When the pressure was restored, residents and business were warned not to use the water until tests proved it was safe.
For many residents the advisory was mostly an inconvenience, however, for area restaurants it was an extra expense few say they anticipated.
"It was really crazy, because customers wanted to come in and eat and we had to turn them around," restaurant shift manager Jeremiah Milan-Love said. "Our owners were concerned about the customers that's why we closed just in case somebody got sick."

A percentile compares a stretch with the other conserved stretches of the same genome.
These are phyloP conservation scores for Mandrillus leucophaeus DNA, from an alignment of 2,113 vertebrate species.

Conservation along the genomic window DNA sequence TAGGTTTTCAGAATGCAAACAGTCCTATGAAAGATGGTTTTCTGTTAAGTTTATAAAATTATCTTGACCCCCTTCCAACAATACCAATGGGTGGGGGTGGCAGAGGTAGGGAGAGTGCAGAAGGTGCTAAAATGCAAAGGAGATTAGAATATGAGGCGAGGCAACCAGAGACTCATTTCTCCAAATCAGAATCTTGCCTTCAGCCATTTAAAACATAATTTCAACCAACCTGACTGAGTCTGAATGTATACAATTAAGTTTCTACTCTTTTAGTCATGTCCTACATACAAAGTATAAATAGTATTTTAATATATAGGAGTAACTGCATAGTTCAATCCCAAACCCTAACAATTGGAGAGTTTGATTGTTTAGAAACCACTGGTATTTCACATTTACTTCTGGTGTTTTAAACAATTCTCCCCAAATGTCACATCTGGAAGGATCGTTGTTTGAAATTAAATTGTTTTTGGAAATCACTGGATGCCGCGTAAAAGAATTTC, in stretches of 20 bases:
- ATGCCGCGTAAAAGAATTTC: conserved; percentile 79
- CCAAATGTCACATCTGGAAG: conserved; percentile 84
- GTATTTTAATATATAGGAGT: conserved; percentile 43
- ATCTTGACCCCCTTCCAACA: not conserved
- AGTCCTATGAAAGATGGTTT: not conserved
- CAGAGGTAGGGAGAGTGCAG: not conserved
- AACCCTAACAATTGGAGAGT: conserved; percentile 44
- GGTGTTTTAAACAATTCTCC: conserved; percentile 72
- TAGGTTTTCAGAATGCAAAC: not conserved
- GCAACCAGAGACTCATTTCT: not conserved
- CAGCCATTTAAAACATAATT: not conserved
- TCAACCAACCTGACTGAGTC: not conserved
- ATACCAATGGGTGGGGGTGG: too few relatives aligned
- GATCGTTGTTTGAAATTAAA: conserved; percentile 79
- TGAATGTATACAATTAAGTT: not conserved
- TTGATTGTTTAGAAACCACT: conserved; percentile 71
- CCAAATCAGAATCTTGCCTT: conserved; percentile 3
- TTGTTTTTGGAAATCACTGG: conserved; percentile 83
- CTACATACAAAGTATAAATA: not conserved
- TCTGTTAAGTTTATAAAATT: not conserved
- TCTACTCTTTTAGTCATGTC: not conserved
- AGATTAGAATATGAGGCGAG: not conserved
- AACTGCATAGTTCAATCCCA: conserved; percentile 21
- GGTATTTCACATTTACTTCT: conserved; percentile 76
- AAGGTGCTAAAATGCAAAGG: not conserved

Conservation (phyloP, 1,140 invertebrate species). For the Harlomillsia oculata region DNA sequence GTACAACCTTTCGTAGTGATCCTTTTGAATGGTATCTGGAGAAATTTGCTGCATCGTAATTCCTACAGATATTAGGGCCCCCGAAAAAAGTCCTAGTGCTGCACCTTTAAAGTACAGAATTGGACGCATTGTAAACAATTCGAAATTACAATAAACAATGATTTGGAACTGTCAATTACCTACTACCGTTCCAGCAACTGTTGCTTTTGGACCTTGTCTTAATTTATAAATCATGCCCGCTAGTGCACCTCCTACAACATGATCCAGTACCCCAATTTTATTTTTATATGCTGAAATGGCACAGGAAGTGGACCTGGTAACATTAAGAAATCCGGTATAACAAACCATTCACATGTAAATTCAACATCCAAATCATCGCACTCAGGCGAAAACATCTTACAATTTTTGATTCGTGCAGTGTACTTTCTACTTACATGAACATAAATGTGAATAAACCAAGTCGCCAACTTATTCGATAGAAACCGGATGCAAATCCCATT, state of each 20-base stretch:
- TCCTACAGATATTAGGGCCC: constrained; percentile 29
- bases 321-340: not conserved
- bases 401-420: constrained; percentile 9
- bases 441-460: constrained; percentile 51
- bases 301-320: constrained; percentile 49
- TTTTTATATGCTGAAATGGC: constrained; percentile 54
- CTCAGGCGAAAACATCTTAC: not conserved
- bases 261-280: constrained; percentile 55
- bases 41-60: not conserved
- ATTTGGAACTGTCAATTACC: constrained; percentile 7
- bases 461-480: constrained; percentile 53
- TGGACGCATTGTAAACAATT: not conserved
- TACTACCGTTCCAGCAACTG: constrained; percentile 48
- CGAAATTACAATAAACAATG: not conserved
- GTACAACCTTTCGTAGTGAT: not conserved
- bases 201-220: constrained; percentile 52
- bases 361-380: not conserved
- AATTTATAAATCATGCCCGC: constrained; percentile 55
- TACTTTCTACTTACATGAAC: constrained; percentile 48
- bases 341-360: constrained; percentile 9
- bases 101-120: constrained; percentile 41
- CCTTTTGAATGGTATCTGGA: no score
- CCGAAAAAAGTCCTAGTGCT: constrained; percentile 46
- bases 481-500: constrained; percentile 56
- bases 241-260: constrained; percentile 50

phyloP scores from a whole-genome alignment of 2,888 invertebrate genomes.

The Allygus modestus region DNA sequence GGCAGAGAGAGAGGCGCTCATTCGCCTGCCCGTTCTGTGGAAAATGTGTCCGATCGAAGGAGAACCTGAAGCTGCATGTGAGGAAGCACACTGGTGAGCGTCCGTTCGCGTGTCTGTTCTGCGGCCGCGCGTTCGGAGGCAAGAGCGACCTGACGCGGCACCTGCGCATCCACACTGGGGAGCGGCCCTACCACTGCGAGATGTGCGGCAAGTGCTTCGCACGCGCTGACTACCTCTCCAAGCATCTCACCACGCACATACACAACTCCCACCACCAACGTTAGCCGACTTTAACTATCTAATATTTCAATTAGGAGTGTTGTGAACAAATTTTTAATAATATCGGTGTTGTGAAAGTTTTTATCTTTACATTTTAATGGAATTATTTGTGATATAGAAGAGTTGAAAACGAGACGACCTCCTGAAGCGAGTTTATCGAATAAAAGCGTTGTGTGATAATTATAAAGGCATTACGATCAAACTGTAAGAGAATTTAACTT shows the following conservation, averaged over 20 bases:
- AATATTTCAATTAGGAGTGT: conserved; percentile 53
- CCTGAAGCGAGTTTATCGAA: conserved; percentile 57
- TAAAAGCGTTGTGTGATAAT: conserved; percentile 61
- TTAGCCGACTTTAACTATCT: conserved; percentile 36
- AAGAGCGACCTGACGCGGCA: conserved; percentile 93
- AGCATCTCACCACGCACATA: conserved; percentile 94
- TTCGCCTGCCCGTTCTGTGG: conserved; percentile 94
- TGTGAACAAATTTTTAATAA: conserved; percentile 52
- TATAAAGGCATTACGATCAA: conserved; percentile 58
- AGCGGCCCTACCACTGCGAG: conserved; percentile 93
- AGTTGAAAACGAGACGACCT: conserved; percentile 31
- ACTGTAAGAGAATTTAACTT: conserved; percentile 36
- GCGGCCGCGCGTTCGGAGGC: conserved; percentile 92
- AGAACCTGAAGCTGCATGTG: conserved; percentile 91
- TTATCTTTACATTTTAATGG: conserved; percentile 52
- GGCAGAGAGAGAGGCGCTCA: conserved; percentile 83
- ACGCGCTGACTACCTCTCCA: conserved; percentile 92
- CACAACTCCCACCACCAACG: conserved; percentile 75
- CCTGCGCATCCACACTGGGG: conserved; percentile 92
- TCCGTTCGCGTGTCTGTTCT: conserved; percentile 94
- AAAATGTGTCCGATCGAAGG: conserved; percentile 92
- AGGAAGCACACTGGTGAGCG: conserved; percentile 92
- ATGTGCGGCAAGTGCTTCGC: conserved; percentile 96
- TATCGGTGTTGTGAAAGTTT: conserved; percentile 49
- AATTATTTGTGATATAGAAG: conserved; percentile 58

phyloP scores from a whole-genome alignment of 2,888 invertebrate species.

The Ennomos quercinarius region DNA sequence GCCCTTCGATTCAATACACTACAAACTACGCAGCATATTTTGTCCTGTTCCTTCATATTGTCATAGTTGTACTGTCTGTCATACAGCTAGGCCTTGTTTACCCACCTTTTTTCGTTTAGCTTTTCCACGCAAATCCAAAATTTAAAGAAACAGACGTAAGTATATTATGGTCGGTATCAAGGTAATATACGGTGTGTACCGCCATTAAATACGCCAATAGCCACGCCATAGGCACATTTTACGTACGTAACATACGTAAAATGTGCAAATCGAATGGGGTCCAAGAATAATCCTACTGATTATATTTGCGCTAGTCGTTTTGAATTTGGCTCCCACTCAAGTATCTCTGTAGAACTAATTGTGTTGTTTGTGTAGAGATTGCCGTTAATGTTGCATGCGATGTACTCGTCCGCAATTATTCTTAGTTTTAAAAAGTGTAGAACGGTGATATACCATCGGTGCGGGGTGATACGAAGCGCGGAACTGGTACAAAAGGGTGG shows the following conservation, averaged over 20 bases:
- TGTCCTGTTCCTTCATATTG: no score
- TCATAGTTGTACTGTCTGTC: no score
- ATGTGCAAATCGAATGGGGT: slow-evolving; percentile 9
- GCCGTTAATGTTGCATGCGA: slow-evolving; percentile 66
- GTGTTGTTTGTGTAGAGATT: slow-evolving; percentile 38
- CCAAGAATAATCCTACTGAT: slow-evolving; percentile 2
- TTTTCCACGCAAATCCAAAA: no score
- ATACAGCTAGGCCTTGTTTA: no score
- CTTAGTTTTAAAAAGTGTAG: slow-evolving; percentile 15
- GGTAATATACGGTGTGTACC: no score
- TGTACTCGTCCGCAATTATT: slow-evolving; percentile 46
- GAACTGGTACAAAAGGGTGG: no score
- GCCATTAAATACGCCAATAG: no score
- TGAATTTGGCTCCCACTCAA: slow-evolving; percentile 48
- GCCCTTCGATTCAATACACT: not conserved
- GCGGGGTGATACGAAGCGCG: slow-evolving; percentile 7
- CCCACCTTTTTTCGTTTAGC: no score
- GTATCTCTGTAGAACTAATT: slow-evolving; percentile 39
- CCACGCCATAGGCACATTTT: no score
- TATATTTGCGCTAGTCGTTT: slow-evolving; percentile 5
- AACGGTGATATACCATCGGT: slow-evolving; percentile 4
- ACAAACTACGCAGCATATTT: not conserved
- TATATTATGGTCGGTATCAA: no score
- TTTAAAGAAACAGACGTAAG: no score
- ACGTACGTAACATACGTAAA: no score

A lot of restaurants managers say they spent a lot of money stocking up on bottled water and canned drinks over the weekend.
Many of the restaurant owners, like Nick Parrus, say they don't worry as much about the extra cost as the lost business.
"The big expense you know is how many people," Parrus said. "If you are serving 200 people when you normally serve 400 that's the problem."
A problem he and other business owners say may take weeks to make up.
In the meantime, PWC still hasn't said what caused the major water main break.